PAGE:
Saturday, April 3, 2021

Patron Henekou’s “My Neighbors In Lincoln, Nebraska” is #274 in the never-ending series called BACKSTORY OF THE POEM

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*** Patron Henekou’s “My Neighbors In Lincoln, Nebraska” is #274 in the never-ending series called BACKSTORY OF THE POEM where the Chris Rice Cooper Blog (CRC) focuses on one specific poem and how the poet wrote that specific poem.  All BACKSTORY OF THE POEM links are at the end of this piece. 

 (Above Right: Patron Henekou in September of 2017. Copyright by Patron Henekou)

Can you go through the step-by-step process of writing this poem
from the moment the idea was first conceived in your brain until the final form?
The poem I choose here is called “My Neighbors in Lincoln, Nebraska”, which I picked from my forthcoming book with the tentative title De l’autre côté de l’Atlantique, & autres poèmes. I can only offer some significant moments in the process of writing this poem, not a complete and detailed step by step process. Sorry about that! (Above Left: Patron Henekou in October of 2017. Copyright by Patron Henekou)

The idea of the poem occurred to me between my arrival in Nebraska in mid-August and October 2017. Having the demise of Eric Garner in the hands of the police in mind, I was very much concerned about my security on travelling to the US. 

When my friends who helped me to locate and rent an apartment at a perfect distance from UNL told me I was privileged to have Lincoln Police as neighbors, I was instantly struck by my disturbed feelings: to be happy or not about this proximity, marked by a beautiful tree visible from the window of my apartment. And the mixture of feelings I experienced materialized on the police tree with the passage of time.  (Left:  The police tree in bloom. Credit and Copyright by Patron Henekou)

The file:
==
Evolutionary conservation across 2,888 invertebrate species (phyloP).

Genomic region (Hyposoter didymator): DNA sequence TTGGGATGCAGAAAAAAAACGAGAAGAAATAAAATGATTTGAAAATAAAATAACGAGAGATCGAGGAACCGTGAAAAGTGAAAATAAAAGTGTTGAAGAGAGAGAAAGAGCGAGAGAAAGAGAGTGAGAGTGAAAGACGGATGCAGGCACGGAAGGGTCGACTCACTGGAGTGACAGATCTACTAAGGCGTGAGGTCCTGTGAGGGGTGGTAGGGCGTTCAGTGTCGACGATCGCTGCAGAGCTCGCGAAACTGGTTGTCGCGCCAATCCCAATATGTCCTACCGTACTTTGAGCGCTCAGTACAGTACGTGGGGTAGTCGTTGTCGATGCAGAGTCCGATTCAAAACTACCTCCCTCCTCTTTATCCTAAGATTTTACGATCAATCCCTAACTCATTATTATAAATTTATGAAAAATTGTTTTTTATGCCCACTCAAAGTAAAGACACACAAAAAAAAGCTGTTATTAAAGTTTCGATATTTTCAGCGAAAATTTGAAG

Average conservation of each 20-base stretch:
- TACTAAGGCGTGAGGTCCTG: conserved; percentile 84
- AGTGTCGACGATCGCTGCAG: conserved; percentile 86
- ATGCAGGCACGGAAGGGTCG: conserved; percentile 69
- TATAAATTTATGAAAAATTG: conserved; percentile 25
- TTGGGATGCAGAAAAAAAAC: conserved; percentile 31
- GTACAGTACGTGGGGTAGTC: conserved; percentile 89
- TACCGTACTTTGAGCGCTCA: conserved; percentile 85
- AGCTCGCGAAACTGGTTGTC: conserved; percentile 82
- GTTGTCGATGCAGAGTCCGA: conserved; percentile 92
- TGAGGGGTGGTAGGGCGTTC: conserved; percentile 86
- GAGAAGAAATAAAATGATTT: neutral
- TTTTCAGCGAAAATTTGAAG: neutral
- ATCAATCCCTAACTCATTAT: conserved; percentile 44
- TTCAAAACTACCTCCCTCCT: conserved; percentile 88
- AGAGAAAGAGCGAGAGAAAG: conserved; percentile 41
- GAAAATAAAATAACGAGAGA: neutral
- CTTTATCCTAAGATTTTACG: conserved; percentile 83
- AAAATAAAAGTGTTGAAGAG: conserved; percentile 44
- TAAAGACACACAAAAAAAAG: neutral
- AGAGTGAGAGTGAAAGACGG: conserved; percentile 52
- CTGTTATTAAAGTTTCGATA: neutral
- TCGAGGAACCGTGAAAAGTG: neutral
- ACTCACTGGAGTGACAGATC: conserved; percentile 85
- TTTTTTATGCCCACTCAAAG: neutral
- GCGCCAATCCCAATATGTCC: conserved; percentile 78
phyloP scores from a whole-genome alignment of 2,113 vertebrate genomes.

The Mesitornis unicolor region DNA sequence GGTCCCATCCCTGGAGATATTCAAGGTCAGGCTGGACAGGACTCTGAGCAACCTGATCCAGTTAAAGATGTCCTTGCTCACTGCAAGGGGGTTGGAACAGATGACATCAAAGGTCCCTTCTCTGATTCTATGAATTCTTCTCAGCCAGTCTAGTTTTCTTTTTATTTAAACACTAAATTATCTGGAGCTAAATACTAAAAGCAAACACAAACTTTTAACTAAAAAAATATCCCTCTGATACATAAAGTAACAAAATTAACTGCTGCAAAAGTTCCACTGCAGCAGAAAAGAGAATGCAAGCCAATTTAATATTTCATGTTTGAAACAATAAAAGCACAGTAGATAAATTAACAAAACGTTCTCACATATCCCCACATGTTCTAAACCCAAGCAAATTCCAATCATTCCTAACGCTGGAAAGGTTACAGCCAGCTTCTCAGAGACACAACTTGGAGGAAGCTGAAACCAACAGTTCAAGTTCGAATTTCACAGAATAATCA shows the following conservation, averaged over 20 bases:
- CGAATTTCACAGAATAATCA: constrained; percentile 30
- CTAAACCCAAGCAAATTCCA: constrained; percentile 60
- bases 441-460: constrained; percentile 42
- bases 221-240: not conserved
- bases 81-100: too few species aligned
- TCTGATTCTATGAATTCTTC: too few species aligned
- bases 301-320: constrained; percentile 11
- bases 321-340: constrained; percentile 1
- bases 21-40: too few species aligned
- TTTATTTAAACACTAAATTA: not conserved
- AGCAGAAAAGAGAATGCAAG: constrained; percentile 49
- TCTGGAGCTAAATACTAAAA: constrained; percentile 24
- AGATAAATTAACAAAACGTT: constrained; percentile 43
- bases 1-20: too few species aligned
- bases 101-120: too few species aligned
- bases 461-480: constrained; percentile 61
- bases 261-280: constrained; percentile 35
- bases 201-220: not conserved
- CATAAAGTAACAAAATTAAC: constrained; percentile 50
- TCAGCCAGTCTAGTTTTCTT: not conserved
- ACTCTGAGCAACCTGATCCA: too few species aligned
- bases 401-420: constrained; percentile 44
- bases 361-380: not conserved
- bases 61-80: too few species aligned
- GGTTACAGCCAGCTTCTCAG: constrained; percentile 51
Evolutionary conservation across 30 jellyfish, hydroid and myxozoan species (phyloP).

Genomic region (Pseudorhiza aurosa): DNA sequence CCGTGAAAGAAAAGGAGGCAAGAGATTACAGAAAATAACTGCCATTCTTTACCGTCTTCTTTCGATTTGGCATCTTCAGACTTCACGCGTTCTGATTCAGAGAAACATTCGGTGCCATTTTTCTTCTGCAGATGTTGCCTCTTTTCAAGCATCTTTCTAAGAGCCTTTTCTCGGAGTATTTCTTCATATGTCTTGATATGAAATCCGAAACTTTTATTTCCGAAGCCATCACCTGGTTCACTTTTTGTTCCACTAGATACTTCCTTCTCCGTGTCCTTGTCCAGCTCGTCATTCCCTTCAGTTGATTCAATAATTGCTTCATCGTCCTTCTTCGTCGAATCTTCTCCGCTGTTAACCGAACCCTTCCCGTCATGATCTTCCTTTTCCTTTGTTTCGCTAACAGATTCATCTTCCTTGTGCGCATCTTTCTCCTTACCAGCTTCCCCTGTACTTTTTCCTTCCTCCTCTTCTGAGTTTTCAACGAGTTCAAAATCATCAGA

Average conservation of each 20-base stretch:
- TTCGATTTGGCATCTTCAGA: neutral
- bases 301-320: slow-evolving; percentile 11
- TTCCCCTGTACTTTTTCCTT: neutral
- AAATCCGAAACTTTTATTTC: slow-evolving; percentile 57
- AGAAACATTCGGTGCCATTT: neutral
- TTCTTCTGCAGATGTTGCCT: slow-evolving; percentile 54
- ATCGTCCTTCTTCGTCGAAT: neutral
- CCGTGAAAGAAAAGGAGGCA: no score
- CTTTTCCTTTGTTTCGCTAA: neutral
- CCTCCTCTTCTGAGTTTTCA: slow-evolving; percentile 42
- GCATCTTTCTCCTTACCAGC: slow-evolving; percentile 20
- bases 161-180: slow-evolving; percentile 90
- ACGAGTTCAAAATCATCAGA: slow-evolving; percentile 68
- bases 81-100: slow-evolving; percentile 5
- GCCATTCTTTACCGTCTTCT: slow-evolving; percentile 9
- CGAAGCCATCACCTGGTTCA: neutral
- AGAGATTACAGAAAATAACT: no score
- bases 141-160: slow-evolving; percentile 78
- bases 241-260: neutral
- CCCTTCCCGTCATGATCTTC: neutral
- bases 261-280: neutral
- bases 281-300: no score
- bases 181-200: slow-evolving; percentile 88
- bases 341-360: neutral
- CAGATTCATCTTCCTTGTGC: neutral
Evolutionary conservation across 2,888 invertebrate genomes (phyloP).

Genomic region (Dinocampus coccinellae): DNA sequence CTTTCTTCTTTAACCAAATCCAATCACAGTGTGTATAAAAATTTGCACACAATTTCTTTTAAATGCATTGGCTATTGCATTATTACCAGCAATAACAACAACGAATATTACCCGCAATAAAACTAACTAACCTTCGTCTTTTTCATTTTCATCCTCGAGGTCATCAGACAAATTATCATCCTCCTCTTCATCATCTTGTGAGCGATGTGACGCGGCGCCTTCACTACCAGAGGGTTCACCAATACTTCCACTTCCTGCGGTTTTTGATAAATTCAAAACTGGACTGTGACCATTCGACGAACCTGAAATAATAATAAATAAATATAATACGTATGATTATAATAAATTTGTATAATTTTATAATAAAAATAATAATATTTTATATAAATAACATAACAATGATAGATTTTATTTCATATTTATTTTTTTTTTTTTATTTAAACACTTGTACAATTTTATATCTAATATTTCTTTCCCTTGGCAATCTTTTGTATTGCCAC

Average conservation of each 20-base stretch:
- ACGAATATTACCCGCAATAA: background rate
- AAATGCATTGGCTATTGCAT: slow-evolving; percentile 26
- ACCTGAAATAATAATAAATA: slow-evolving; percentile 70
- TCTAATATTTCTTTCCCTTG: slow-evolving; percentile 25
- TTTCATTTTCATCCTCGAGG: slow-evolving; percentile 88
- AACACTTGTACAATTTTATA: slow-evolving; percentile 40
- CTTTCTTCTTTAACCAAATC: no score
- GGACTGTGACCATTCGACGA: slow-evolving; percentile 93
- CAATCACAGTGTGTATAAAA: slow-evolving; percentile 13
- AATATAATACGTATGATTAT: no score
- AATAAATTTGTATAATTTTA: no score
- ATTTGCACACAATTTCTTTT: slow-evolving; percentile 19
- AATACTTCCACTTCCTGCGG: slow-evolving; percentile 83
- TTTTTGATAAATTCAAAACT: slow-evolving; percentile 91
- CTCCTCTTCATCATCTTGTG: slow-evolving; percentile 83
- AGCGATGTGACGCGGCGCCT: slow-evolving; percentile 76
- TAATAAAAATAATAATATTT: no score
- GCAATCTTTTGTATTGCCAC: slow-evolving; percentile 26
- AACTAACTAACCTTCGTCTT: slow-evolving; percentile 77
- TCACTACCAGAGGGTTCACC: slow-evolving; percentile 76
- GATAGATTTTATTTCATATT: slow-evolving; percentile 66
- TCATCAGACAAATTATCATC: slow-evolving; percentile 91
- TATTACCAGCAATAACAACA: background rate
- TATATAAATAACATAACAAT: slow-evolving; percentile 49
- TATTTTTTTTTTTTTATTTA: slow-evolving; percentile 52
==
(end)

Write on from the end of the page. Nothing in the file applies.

Where were you when you started to actually write the poem? And please describe the place in great detail. I started to write this poem in Lomé, Togo, two years after my stay in the US. The outbreak of Covid-19 begun early March in my country, Togo, and by the end of this month the whole country was confined. I turned this situation into a writing residence in my apartment. The actual writing location alternated between my bedroom and the uncompleted top floor of the apartment where I had arranged a space, among various construction materials, for writing during the day. I would sit on a stool, and place the computer on my lap or on a chair in front of me, and write.  (Right:  Patron Henekoou in Lome, Togo.  Copyright by patron Henekou)

What month and year did you start writing this poem? I started writing this poem towards the end of April 2020 when I finally settled to recount my experience as an African during my stay in the US on a 2017 – 2018 Fulbright postdoc scholarship. (Left: Patron Henekou in May of 2020.  Copyright by Patron Henekou)